When you finally return home, how do you think you'll cope with repatriation?
I’m getting married in May to a French guy (not the one who dumped me!), so I foresee myself as a grandmother pulling my grocery wagon behind me, down these tiny rues. I plan on wearing a beret. A red one. By that point, I think I’d have paid my Parisian dues where I’m allowed to cheese it up a little.
What are your top 5 expat tips for anyone following in your footsteps?
- Don’t freak out. Be prepared for life to throw some curveballs - both good and bad. These are learning experiences! Life’s Gold!
- Make an effort to learn the language and have fun with it!
- Stay true to who you are and where you come from. Sincerity is always appreciated, especially with the French.
- Expect to wait on very long lines. Things don’t happen as quickly as they do in the States.
- Expect some rejection. Anything from getting an apartment, to a job, to a boyfriend! You’re starting a new life in a new culture! Things aren’t always going to work out and that’s okay.
Tell us a bit about your own expat blog.
My blog started off as an anonymous diary (hence the Ella Coquine bit!), counting days after the break-up. Each day, I had to focus on the positive in order to move on from this painful experience in Paris. The blog has now steered in a different direction, and I sound off about comparisons between dating in the States and in Paris, my experiences with Frenchmen, dating horror stories, and share funny tidbits of how still after 3 years I’m still a foreigner who is learning new things. I also have incredible readers who share their stories in the comment section, turning the blog into an open forum for others to share their experiences. The best part of the blog, in my opinion!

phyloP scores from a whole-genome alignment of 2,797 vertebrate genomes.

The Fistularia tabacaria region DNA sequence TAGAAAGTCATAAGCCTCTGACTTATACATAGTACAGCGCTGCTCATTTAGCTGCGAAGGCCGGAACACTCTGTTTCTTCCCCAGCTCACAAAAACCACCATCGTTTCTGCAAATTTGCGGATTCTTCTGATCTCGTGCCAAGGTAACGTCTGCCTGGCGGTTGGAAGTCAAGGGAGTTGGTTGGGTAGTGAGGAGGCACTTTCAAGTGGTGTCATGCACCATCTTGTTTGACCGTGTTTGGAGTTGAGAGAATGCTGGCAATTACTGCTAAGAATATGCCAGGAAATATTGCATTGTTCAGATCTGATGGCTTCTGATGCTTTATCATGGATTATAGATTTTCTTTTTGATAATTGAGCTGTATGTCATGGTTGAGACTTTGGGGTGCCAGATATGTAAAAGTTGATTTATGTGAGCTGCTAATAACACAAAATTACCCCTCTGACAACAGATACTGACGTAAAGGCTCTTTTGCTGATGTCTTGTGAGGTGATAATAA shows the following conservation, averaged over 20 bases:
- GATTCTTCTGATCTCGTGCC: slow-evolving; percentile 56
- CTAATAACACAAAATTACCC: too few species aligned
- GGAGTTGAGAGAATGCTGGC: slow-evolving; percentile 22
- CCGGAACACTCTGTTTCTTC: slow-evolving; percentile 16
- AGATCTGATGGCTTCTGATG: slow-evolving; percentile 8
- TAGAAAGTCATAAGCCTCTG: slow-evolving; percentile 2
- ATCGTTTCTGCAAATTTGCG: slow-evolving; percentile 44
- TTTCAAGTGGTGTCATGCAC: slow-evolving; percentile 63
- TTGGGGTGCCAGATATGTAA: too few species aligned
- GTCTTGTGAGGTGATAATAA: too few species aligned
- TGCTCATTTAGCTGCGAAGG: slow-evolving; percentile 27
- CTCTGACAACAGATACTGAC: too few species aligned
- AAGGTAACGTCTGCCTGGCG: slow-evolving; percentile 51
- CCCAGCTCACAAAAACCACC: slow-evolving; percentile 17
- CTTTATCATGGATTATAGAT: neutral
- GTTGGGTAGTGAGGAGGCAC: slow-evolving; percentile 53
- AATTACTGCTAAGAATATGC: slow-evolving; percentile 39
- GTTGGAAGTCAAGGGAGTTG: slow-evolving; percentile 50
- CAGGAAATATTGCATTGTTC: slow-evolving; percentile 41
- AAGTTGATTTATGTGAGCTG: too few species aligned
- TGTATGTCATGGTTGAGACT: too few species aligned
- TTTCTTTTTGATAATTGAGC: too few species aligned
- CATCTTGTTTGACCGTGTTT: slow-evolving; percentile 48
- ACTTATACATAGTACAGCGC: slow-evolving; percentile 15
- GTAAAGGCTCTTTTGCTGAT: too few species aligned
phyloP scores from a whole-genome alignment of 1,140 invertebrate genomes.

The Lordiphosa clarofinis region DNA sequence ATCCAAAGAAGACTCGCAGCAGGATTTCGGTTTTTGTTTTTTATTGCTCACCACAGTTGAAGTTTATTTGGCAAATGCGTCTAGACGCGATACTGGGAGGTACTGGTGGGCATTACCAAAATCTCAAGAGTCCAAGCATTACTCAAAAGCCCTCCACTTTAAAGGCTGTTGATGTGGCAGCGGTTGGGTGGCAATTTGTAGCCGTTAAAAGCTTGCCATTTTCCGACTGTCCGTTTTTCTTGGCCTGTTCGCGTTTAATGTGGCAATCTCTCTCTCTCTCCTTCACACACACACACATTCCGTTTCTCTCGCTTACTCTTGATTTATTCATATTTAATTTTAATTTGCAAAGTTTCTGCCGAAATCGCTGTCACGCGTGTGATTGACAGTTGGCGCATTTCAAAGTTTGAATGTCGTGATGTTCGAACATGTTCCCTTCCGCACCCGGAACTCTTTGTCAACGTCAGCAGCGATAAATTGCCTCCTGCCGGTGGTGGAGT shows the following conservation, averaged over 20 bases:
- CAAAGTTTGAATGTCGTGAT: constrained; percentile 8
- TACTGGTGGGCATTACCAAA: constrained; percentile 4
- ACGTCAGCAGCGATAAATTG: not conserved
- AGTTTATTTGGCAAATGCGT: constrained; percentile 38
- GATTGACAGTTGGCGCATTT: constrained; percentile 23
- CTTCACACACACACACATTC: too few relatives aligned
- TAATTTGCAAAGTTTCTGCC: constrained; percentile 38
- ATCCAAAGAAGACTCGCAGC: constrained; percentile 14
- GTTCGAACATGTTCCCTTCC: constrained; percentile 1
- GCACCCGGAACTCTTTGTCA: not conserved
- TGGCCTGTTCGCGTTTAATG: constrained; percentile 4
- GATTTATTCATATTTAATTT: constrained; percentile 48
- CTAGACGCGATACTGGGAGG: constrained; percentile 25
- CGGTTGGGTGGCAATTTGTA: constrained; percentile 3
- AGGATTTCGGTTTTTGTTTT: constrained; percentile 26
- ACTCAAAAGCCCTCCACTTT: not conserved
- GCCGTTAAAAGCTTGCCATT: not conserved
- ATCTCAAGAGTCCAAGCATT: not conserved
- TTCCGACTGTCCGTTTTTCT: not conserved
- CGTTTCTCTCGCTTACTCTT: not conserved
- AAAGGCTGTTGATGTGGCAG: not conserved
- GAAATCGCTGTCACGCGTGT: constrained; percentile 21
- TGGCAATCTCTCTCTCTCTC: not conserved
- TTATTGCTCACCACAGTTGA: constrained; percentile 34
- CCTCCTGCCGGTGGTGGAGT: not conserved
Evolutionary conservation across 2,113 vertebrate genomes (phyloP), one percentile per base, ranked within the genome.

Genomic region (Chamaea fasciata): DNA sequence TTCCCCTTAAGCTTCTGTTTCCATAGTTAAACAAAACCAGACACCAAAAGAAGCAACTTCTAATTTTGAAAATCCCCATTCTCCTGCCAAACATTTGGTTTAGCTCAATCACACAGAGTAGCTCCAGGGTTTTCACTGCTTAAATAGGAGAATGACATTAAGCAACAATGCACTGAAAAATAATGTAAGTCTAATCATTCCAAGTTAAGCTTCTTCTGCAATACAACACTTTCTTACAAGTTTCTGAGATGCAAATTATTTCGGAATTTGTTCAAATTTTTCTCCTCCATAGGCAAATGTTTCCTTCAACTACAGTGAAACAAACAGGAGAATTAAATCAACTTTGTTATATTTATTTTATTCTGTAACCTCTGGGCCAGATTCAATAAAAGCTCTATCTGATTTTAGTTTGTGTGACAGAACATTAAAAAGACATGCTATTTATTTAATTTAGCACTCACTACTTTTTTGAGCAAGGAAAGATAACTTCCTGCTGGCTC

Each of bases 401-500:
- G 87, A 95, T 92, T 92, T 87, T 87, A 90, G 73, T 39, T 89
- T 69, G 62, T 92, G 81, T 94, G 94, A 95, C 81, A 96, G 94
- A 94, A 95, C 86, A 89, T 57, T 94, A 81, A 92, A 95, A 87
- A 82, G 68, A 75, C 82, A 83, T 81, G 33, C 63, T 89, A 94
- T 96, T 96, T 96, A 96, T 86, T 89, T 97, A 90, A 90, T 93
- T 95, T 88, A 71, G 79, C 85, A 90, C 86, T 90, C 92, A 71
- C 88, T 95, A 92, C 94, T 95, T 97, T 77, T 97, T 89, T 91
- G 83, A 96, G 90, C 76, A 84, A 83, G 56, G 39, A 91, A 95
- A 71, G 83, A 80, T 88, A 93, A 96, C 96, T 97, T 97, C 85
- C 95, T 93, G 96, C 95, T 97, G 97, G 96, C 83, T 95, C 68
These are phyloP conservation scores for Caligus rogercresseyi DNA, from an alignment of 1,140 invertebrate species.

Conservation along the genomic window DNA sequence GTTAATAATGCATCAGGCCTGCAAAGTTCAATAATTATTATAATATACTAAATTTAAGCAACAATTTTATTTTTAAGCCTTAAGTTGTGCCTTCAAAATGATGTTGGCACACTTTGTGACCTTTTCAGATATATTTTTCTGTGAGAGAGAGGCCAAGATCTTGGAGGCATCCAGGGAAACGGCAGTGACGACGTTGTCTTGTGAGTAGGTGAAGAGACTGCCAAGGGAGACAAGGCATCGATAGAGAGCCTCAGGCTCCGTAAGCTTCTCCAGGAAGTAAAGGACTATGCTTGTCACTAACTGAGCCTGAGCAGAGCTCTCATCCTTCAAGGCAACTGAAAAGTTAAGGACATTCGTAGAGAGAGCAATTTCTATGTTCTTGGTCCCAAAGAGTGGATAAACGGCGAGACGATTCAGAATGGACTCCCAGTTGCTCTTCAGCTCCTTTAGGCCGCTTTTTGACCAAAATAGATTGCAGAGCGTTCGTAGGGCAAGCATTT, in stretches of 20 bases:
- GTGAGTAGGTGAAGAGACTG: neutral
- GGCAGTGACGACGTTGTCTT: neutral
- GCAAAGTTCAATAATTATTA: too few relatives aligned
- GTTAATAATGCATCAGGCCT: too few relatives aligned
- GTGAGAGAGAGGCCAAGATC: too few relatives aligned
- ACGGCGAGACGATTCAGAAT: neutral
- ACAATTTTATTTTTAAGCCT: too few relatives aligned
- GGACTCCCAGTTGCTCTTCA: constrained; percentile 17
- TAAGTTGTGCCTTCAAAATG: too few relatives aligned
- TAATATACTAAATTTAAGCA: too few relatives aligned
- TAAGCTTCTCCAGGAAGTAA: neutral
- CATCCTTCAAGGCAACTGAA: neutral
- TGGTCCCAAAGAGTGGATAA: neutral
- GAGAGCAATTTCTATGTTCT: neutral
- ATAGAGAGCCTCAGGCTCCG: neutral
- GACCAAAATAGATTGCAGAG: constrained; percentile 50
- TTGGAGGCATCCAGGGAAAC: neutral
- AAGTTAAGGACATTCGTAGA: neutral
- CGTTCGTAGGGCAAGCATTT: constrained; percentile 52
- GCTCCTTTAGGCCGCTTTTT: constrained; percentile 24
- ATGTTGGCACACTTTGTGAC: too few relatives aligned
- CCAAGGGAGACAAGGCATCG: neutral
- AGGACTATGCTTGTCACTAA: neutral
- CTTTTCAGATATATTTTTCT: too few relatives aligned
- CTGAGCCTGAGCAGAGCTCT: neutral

How can you be contacted for further advice to future expats coming to your area?
Lisa blogs at http://www.ellacoquine.com/ which we recommend a quick visit if you haven't been already. Lisa recently had an article published by Huffington Post. She can found on Twitter @ellacoquine. Tales from the Chambre de Bonne has an ExpatsBlog.com listing here so add a review if you like! If you appreciated this interview with Lisa, please also drop her a quick comment below.
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Article Comments » There are 3 comments
I love Ella's blog. I can always count on a few laughs, even if my day isn't going so well. So glad you interviewed her. :)
Lisa is an absolute gem in the blogosphere and in the flesh! I love reading about how she overcomes (and contributes to) all of the shenanigans and I LOVE getting a birds eye view of what life is like in Paris, as experienced by Ella Coquine. I'm so proud of all of her accomplishments and that backbone of steel! Lis, you are surrounded by love always, and now a whole city of light! kiss kiss
Soon after creating my own French expat blog I discovered Tales from the Chambre de Bonne. Over a year later, I still anticipate greatly Lisa's colorful, funny and sincere stories. They are all so inspiring and unique on their own. In addition to the blog, her comment section has been such a joy as I get to read about experiences in France and abroad from others and chat with Mademoiselle Coquine herself! I am not living in Paris but I get to live vicariously through Lisa, a fellow New Yorker, which is lovely!